Several examples illustrate the diversity of activity in the growing field of PLR. Perhaps the most well known case is the amyotrophic lateral sclerosis (ALS) lithium study carried out on the online platform PatientsLikeMe. It was initiated by two patients with advanced-stage ALS from Brazil and the USA, both of whom died prior to the completion of the study.5 One hundred and forty-nine patients with ALS on the platform took lithium in order to test the findings of a small earlier study into its effects on disease progression and symptom alleviation. The PatientsLikeMe ALS study, which was completed over 8 months, was eventually published in Nature Biotechnology. Its finding that lithium had no effect was subsequently confirmed by standard clinical trials. 6
A rather different example, profiled recently in the Wall Street Journal, is the research experiment conducted by parents of children suffering from the extremely rare lipid storage disease, Niemann-Pick Type C.7 In their quest for a cure, the parents engaged in extensive negotiations with the Food and Drug Administration for permission to administer cyclodextrin to their children, first intravenously, and then eventually directly into the spinal fluid. These activities led to a phase 1 clinical trial of cyclodextrin.8 Other examples of PLR activity include online platforms on which individuals can upload their genetic data, usually acquired via direct-to-consumer genomic companies, for the purpose of initiating research.9 ,10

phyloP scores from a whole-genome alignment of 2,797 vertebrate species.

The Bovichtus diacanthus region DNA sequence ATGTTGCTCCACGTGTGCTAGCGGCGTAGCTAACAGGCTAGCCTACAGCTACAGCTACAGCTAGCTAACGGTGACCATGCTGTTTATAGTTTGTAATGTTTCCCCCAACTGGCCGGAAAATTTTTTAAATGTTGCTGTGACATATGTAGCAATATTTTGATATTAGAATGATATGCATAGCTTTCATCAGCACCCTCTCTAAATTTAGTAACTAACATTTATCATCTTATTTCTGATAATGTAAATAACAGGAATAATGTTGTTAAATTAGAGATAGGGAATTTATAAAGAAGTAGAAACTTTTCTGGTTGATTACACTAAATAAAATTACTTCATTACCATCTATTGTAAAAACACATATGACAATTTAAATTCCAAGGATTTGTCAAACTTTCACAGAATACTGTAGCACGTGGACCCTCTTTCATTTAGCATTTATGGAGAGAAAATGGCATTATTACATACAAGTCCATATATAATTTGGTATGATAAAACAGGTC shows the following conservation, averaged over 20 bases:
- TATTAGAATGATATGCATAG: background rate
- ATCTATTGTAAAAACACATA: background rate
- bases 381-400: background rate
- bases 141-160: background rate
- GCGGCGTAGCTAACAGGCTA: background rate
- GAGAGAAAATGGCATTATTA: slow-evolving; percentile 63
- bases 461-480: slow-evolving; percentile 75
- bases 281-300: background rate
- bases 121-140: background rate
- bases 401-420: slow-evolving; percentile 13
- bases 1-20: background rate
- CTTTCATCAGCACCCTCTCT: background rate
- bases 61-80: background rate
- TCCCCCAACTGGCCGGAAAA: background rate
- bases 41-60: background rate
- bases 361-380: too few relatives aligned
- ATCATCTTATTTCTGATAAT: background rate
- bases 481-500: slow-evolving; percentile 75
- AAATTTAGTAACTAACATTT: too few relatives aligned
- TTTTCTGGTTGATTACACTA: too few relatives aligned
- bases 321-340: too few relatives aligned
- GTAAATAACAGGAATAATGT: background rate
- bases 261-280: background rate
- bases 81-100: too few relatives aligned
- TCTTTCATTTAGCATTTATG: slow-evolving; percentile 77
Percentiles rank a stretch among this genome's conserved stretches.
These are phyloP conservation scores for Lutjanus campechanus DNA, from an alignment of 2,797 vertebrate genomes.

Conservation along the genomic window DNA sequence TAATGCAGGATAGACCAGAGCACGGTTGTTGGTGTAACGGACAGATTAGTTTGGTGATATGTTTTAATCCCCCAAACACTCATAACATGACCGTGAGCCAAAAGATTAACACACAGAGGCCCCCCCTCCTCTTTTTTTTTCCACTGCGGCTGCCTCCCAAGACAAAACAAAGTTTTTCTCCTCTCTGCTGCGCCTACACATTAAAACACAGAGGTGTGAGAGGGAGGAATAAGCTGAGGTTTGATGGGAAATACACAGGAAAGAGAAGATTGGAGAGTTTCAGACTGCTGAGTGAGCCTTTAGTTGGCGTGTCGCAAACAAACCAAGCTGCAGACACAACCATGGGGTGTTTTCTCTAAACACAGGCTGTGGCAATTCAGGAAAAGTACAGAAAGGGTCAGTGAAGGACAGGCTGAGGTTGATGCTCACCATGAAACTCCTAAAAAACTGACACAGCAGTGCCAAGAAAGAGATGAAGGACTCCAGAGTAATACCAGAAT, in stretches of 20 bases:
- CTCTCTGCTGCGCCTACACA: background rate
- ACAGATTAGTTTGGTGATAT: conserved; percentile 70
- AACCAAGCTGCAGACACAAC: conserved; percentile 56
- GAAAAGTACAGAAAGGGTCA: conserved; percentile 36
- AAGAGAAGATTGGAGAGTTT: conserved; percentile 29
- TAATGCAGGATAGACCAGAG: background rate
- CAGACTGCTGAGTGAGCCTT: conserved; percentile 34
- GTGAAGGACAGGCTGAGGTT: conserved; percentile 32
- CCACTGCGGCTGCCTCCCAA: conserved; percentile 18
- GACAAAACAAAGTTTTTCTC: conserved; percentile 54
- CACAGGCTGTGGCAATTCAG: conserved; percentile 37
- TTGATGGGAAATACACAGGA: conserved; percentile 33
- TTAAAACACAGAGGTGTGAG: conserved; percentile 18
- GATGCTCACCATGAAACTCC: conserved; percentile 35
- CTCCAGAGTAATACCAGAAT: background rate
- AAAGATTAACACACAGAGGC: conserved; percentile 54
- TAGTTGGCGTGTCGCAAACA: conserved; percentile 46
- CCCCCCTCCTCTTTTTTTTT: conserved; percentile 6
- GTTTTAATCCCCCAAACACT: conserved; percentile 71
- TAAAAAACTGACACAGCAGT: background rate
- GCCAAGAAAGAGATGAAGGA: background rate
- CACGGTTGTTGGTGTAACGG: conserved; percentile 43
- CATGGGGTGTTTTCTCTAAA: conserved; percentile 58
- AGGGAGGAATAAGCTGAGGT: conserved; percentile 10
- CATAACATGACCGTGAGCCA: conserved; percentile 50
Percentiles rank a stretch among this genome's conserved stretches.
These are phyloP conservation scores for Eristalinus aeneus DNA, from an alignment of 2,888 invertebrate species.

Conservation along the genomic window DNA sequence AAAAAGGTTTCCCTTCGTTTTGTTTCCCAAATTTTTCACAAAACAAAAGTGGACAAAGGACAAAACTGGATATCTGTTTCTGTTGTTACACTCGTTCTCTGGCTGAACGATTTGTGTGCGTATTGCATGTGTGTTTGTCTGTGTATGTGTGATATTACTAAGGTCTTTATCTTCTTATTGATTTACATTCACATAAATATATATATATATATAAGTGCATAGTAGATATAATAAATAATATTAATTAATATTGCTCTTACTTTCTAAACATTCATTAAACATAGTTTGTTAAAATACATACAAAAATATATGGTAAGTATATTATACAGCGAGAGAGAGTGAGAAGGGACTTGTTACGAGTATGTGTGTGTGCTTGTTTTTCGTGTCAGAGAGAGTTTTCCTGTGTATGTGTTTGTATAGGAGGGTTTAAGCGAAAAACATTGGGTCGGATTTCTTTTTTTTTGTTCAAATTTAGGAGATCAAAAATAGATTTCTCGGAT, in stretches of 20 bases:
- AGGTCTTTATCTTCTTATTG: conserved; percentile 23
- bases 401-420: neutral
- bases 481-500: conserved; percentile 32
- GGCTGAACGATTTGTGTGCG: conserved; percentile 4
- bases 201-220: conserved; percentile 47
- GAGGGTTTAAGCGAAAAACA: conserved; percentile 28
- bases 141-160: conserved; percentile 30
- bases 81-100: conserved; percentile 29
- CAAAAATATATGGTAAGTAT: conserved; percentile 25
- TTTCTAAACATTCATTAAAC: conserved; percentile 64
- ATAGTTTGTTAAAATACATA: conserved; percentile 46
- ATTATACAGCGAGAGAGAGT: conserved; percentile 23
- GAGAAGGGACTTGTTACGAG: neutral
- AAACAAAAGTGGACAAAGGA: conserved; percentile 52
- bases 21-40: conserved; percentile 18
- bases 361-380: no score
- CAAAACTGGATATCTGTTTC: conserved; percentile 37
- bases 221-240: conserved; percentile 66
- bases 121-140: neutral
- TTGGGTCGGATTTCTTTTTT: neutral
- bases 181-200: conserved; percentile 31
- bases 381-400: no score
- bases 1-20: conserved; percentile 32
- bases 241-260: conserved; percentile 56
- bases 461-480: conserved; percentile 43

PLR activity is likely to become increasingly common and diverse. Along with the call for greater patient engagement in healthcare and participant-centric initiatives for managing self-collected data, various forms of PLR will aspire to become a recognised part of the process of health knowledge production. However, given the distinctive nature of these activities, including their differences from standard research, it is not obvious that they should be governed by the existing social contract for health research. This contract, which sets out norms and mechanisms for conducting and recognising research, including oversight and accountability procedures, was devised exclusively with standard research in mind. We therefore need to agree on a new social contract that will enable us to harness the great potential of PLR while avoiding the major pitfalls that lie in its path.
What are the potential benefits and pitfalls?
PLR is potentially valuable as a source of generalisable health knowledge that benefits participants and the wider society. Moreover, through PLR, this knowledge can be generated in ways that realise the important value of participation in scientific research, something to which there is a human right under the broader rubric of participation in science and culture.11 ,12 It promises to be a vital supplement to standard research: it can focus on conditions that are neglected by standard research, such as rare diseases or side effects, and can draw on a broader range of data and deliver outcomes more rapidly.13 It can also be a way of realising valuable forms of social interaction and support in cases where members of a community conduct PLR together, for example, patients suffering from the same illness.